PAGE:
Covid UK: India still not on travel ban list despite 77 new variant cases being found

India is not included on the UK’s travel red list even though 77 cases of a variant that emerged there and is linked to a surging outbreak have been found in Britain.

Public Health England announced the dozens of new cases yesterday and said the strain was under investigation ‘due to sustained international transmission’.

It has now emerged that the people carrying the variant tested positive in February, meaning they could have spread it to dozens of others by now.

India is going through a huge second wave of infections, potentially accelerated by the mutant strain, with 176,000 new cases confirmed on Thursday alone. This is a rate of 127 cases per million people, compared to 23 per million in the UK.

Downing Street has defended leaving India off the hotel quarantine list and said the register is ‘under constant review’. Boris Johnson is going on a diplomatic visit to India later this month.

Neighbouring Bangladesh and Pakistan, however, are included on the list despite their outbreaks being only a third of the size.  

India’s not on the UK’s red list but Pakistan and Bangladesh are, despite currently having smaller outbreaks

Public Health England confirmed yesterday in a routine report that 77 cases of the Indian variant had been found in the UK.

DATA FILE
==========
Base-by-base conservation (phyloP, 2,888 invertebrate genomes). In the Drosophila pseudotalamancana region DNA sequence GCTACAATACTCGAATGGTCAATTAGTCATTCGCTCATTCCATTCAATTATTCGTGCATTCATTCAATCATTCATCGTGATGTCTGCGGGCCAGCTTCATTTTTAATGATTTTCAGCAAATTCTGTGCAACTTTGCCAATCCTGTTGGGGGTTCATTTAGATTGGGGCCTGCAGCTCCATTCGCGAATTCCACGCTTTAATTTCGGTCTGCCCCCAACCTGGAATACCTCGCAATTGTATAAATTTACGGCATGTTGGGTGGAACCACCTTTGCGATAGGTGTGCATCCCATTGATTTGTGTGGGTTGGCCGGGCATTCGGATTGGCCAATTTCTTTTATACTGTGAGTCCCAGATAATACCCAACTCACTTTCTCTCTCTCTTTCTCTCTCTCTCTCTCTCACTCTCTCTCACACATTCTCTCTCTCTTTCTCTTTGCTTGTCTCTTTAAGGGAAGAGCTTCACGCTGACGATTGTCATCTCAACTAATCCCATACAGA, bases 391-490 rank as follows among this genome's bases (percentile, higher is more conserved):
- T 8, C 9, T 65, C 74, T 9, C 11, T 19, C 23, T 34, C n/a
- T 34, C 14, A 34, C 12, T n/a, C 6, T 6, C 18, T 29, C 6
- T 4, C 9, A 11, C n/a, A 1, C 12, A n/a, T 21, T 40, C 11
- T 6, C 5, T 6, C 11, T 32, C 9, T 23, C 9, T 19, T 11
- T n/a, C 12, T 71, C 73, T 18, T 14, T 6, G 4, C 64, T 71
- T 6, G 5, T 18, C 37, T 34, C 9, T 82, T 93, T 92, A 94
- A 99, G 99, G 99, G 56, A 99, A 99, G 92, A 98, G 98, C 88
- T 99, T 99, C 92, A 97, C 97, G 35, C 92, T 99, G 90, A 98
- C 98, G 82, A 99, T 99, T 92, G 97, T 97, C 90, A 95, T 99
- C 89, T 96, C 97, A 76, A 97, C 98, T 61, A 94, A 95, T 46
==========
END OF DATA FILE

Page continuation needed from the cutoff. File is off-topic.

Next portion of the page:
B.1.617, as it’s known, carries mutations that could make it spread faster and partially evade immunity.

It is thought to have contributed to the now surging outbreak in India and Government sources said the UK is monitoring it ‘due to sustained international transmission’.

Seventy-three of the cases have been in England and four in Scotland.


  • Angola
  • Argentina
  • Bangladesh
  • Bolivia
  • Botswana
  • Brazil
  • Burundi
  • Cape Verde
  • Chile
  • Colombia
  • Democratic Republic of the Congo
  • Ecuador
  • Eswatini
  • Ethiopia
  • French Guiana
  • Guyana
  • Kenya
  • Lesotho
  • Malawi
  • Mozambique
  • Namibia
  • Oman
  • Pakistan
  • Panama
  • Paraguay
  • Peru
  • Philippines
  • Qatar
  • Rwanda
  • Seychelles
  • Somalia
  • South Africa
  • Suriname
  • Tanzania
  • United Arab Emirates (UAE)
  • Uruguay
  • Venezuela
  • Zambia
  • Zimbabwe

The first of them date back to February, The Guardian reports, although no announcement was made until yesterday. 

Public Health England generally only makes the announcement when it becomes clear that the variant could be dangerous. 

Variations of the virus crop up all the time and when cases first appear it is difficult to tell if they are significant or not, or whether there is any trend.

A similar delay happened before testing started to pick up the South Africa variant. PHE officials knew that variant was spreading in Britain in December but didn’t start testing communities to weed it out until February.

The Indian variant was first spotted by scientists in March when it was described by the government in New Delhi as a ‘double mutant’.